Woke up, put on clothes, didn't go to work. No work, yippee.

I had a dream last night that I was at the beach. At 3 p.m. the waves started getting really big. I left, and so did everyone else. By the time I got up to my car, there was already water all over the parking lot. I got out of there. The dream gets even more weird, but I'm glad I'm now dreaming about tsunamis and not the WTC. I think it's healthy.



I e-mailed the Pilby novella to my editor. It weighs in at 30,300 words, 127 pages. It will be out as part of a collection next November. I already got an e-mail response from my editor:

Thanks for your email. I'll be out of the office until Tuesday, January 4.

She's such a sport!

Now back to my third novel for a while (the non-chick lit one).

Happy new year to all!
I've been meaning to mention the tsunami - who can even comprehend such losses? More than 50,000 people...that's like 17 Sept. 11ths.
Will soon wake up, put on clothes, go to work.

It's 3 a.m. and I finished inputting my edits. I inputted carefully so I wouldn't make new mistakes, but there's probably something. Anyway, Carrie Pilby's newest New Year's adventures are now ready for my editor. And in eleven months, they will be ready for all o' you.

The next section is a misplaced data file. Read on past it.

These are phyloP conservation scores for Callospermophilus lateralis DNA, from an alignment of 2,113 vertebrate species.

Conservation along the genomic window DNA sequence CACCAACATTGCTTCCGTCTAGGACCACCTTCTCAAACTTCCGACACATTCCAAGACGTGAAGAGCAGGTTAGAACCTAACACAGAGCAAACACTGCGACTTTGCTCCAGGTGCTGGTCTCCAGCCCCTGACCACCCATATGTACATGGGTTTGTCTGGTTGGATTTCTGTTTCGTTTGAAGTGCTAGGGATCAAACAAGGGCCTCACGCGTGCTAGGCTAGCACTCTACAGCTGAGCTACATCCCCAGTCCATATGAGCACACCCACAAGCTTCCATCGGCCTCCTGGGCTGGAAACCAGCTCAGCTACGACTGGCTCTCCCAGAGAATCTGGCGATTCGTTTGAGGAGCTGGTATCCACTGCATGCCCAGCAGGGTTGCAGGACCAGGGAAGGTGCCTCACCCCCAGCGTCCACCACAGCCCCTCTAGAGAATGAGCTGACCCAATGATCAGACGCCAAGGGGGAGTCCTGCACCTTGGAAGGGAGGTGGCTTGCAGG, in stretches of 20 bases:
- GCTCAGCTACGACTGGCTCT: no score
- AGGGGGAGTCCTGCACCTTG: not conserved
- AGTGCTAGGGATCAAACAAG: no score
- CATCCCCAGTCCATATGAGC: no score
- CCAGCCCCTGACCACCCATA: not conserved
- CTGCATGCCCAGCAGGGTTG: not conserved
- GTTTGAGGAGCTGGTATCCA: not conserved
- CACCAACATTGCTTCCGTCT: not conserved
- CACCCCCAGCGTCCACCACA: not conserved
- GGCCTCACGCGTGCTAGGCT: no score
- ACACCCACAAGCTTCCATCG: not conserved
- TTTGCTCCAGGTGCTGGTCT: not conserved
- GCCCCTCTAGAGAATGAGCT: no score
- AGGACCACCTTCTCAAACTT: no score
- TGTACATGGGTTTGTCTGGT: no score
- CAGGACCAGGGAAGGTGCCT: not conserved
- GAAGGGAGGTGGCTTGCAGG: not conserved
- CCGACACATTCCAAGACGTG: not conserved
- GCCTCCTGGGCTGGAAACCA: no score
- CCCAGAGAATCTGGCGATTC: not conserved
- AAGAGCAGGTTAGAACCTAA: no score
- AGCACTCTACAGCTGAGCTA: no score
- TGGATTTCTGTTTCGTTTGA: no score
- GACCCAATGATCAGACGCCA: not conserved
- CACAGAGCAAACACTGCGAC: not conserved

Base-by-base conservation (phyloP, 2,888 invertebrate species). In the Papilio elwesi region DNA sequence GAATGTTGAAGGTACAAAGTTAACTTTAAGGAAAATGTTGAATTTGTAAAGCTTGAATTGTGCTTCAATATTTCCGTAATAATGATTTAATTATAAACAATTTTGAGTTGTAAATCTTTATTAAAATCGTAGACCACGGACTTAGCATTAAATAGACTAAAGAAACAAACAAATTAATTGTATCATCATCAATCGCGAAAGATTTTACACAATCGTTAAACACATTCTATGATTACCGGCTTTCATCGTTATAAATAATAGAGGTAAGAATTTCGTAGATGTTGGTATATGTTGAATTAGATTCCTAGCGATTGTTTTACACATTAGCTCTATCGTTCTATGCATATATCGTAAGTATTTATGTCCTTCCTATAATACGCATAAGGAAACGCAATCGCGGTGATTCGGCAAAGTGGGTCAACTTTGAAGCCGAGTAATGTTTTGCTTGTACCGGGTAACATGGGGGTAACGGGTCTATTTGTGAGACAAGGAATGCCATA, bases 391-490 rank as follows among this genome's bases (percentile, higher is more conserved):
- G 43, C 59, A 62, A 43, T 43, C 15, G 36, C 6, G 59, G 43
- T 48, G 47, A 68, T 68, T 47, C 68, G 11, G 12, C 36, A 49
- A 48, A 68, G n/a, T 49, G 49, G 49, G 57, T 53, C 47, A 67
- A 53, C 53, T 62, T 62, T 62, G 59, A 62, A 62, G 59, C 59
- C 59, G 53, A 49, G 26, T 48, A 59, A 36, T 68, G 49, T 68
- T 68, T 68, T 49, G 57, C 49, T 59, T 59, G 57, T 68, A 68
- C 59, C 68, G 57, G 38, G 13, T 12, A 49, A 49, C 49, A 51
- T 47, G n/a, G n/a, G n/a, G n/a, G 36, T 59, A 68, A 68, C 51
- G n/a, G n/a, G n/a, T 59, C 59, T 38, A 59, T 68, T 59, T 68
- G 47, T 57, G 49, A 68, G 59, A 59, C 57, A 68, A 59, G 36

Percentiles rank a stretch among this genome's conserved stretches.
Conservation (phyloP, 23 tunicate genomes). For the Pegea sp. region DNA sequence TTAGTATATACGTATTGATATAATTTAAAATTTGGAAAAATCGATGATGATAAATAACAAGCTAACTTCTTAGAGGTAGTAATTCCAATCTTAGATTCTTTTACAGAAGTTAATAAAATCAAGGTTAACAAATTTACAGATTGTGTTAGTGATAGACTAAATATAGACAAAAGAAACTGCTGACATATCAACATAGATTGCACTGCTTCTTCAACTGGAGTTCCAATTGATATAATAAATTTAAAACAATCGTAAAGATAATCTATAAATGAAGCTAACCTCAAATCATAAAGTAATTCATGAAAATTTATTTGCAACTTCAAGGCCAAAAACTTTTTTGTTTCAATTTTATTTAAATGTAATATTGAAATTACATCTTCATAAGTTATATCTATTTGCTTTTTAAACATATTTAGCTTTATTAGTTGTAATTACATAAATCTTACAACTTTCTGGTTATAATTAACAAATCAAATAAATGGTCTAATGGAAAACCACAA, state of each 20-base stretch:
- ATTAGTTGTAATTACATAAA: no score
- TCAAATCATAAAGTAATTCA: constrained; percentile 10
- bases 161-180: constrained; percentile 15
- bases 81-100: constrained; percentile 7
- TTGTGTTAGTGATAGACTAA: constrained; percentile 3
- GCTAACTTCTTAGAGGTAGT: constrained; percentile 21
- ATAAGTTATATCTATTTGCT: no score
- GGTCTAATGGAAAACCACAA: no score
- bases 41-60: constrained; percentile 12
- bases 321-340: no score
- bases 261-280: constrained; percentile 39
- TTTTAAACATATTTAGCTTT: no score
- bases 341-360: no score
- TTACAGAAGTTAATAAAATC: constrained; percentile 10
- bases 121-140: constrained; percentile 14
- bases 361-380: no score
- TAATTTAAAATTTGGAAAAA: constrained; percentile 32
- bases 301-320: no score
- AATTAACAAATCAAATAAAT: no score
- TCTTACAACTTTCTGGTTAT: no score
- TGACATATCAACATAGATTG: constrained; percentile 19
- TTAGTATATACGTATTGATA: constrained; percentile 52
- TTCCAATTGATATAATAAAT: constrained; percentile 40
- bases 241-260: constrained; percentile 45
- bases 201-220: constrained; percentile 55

I'm revising the Carrie Pilby novella right now. Not the other novel. That was LAST night. Tomorrow I can ship the novellA to my editrix. Yay!
Woke up, put on clothes, went to work.

I found a buffalo nickel last week, which was very exciting. It was so rubbed down that I couldn't see the date. But I think I gave it away in change by accident because it's not in the section of my purse where I was saving it. Stupid me. It's not worth anything anyway, but.

I've been working on the book. Are my edits making it better, or worse? How to tell? I really don't know. I want the words on paper to mirror the vision in my head, although that's a tough order.


Will later wake up, put on clothes, and go to work.

I'm not getting up at 4 a.m. this week. Last week, I did that two days in a row, and I got sick as a result. Tonight, I get a good night's sleep.

I inputted a lot of book revisions today. The only nice part about this step is that I still haven't gotten rejected. I've worked so long on this one that it will be a little scary when it finally goes out. Note to self: Don't send it until it's good & ready.